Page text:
Nathan Elliott didn’t always follow his creative instincts. The principal with the Office of James Burnett in Solana Beach, California, says he went into computer science at Louisiana State University on the model of his brother, but “flubbed out” of the weeder courses. His girlfriend was enrolled in LSU’s landscape architecture program at the time, and observing her path rekindled his fondness for plants as a child. His grandmother had grown camellias; he felt at ease in a garden. Eventually, he found his way to landscape architecture. It was a comfortable marriage of his interests in plants and design.
Today, Elliott leads the design and management of urban parks, corporate headquarters, academic landscapes and mixed-use projects across the United States. Since arriving at the Office of James Burnett, his role has evolved to reflect his passion and aptitude for public speaking, marketing and business development. Some of his notable projects include Klyde Warren Park in Dallas, LeBauer Park in Greensboro, Myriad Botanical Gardens in Oklahoma City, and Northwestern Mutual World Headquarters in Milwaukee. Here, he shares his thoughts on a few of these projects and the importance of persistence and innovation in playground design.
Q: What excites you about working on large-scale projects?
A: The ability to impact so many people’s lives is pretty much what I dreamed of in school. I took a bit of circuitous route to find myself here. I spent time doing hospitality stuff with Newton Landscape Group, which was cool, hotels and spa design, but it affected only a limited amount of people. When I came to the Office of James Burnett, I took over Klyde Warren Park in Dallas, a 15-acre urban park over a freeway that was part of the downtown redevelopment. It was a significant commission for us and the first opportunity I had to do something really far-flung. And it’s been great: On opening weekend, people in the exurbs, 45-60 minutes away were coming because they heard it was cool. Thousands of people were out there, which was really gratifying.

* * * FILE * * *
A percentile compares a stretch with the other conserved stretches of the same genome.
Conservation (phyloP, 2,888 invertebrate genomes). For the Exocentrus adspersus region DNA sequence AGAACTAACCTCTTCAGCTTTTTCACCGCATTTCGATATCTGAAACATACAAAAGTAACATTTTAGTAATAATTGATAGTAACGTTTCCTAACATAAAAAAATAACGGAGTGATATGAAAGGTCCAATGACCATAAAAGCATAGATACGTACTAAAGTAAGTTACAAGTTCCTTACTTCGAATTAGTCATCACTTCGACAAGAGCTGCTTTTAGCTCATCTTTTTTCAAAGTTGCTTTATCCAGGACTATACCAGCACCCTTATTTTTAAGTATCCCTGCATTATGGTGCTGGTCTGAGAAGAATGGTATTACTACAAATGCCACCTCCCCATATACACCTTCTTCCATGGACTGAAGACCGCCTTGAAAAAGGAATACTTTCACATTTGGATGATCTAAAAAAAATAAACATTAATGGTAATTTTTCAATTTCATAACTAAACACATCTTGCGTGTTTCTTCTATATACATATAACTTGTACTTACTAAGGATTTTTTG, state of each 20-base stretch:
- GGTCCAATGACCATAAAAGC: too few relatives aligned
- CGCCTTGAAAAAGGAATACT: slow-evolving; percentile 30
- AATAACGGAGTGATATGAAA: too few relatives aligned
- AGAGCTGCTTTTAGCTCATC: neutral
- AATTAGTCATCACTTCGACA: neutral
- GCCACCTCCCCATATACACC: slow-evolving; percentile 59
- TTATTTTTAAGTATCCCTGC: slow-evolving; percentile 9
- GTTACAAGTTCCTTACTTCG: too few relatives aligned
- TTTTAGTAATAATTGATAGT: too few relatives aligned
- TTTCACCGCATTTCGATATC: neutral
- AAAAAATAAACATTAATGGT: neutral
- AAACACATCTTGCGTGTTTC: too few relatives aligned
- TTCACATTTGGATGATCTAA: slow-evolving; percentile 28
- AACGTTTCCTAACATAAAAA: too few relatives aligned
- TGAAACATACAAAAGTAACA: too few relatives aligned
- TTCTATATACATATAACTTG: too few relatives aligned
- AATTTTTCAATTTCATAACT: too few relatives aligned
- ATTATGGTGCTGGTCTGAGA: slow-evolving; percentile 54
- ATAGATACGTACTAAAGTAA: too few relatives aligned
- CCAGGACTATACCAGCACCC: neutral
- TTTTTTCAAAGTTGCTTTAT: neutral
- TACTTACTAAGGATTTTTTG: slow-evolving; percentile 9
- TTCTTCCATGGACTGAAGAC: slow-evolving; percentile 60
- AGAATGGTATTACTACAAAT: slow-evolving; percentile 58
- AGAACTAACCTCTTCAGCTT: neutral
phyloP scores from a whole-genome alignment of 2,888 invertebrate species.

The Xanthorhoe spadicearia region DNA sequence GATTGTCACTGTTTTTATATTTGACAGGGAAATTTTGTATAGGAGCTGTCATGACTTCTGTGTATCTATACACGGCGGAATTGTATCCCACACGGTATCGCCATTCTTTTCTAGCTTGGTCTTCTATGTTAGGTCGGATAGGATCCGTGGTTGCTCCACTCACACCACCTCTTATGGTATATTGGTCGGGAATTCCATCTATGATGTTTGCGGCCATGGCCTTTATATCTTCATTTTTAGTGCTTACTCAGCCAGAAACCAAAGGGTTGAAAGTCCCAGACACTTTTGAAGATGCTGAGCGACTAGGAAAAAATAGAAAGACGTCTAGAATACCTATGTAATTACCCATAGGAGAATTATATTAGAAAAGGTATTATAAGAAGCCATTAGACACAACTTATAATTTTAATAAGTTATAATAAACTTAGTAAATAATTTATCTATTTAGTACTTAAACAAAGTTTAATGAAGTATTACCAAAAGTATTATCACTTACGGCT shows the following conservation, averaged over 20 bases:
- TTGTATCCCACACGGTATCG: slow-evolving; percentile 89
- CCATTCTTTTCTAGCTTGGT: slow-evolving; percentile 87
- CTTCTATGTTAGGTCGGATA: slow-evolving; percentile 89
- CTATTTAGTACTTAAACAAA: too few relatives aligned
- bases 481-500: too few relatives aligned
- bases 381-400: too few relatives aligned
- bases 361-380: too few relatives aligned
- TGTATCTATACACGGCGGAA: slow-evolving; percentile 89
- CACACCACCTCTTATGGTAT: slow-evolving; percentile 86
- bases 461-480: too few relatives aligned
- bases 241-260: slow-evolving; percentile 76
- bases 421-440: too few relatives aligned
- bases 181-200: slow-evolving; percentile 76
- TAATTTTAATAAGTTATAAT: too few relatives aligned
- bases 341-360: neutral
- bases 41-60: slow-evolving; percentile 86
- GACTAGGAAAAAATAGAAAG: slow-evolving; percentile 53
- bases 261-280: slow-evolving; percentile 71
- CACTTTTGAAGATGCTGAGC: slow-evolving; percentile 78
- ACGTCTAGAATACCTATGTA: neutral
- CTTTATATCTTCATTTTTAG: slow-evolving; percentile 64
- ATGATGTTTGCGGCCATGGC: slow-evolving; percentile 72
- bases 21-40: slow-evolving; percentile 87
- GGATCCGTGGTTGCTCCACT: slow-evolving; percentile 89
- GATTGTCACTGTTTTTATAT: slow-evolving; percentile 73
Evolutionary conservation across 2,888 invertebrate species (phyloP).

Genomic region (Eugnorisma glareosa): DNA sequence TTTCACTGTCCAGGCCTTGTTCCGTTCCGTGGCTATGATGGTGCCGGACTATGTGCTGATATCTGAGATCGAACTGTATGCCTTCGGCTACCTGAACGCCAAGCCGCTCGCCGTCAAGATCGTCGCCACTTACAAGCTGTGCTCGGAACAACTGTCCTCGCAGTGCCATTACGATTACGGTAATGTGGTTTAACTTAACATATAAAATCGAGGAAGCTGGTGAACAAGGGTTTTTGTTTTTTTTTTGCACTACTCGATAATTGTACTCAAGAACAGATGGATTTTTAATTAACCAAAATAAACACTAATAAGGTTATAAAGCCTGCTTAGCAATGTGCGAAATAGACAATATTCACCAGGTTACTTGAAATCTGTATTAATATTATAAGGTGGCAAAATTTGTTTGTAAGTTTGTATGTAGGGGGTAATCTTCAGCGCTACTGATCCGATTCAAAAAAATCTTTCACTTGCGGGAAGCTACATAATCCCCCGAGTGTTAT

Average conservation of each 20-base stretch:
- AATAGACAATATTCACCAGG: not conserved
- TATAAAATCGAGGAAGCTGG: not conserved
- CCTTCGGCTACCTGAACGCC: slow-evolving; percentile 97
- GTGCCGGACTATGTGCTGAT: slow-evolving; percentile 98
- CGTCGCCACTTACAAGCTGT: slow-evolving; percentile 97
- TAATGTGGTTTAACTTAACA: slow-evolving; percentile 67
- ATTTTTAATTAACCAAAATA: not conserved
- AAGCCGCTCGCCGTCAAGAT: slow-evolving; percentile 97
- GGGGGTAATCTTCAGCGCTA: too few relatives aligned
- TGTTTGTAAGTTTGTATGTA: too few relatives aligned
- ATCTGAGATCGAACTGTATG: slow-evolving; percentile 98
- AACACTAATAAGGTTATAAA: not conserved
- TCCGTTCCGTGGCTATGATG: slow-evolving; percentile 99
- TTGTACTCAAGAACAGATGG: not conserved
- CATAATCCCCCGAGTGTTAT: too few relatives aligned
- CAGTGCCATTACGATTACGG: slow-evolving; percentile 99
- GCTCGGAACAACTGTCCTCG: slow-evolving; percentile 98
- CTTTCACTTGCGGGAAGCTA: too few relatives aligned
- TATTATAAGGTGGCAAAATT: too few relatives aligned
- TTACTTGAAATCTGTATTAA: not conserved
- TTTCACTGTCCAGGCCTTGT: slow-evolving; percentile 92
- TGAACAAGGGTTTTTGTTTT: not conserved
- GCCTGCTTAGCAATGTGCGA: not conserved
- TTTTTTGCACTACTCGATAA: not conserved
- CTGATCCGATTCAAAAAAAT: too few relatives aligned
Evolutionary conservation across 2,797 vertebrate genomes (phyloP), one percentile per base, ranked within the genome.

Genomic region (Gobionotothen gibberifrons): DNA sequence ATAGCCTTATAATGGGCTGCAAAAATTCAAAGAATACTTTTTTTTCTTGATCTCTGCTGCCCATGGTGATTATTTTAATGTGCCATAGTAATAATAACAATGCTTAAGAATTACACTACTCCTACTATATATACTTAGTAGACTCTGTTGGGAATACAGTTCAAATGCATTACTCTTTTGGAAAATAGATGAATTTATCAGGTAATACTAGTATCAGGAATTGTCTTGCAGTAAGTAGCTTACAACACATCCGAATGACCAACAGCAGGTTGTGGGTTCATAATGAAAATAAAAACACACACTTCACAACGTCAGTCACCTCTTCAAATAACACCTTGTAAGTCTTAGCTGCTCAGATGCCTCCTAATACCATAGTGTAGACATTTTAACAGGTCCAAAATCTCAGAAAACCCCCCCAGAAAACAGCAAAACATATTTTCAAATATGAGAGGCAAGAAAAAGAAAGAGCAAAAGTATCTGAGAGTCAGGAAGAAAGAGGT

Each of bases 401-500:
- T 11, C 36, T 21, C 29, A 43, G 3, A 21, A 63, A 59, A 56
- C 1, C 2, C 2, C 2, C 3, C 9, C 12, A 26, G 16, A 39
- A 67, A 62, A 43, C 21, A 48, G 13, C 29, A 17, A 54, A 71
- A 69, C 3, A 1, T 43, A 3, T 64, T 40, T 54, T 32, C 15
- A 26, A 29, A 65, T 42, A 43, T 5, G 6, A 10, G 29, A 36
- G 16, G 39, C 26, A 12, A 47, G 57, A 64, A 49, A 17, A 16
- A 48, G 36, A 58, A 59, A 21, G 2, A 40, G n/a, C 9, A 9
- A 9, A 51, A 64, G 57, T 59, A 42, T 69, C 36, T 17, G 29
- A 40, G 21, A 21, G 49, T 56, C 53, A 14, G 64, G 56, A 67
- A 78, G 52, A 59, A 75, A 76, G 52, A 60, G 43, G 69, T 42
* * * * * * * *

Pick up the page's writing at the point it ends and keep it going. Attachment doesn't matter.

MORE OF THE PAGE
Q: Can you tell me a little about your work with playgrounds? What makes them distinctive?
A: When I started working with playgrounds they were more conventional. Not like pirate ships, but heavy on artificial surfaces, which people have leveled as a criticism. This doesn’t get under my skin. The parks are small, but high impact, open dawn to dusk. At Klyde Warren Park, there is an interactive fountain we developed with the consulting company Jim Garland’s Fluidity Design Consultants. It is super fun, a changing, dynamic experience— Jim is a big kid himself— and it led to a lot of the work that followed.
I always like to create some sort of moment of discovery, surprise, or delight. Water is a great way to do that, and we’ve done multiple water effects—it’s so hot in Dallas in the summer. I live in southern California and people chew my ear, asking, ”How could you use water fountains? It’s irresponsible.” But I think it’s the highest and best use of water resources when you consider the impact and scale. When you water your lawn, you’re benefiting very few. But play environments are more democratic. Kids of varied ethnicity, socio-economic levels, and cultures are coming together to cool off and socialize. It’s cool to watch.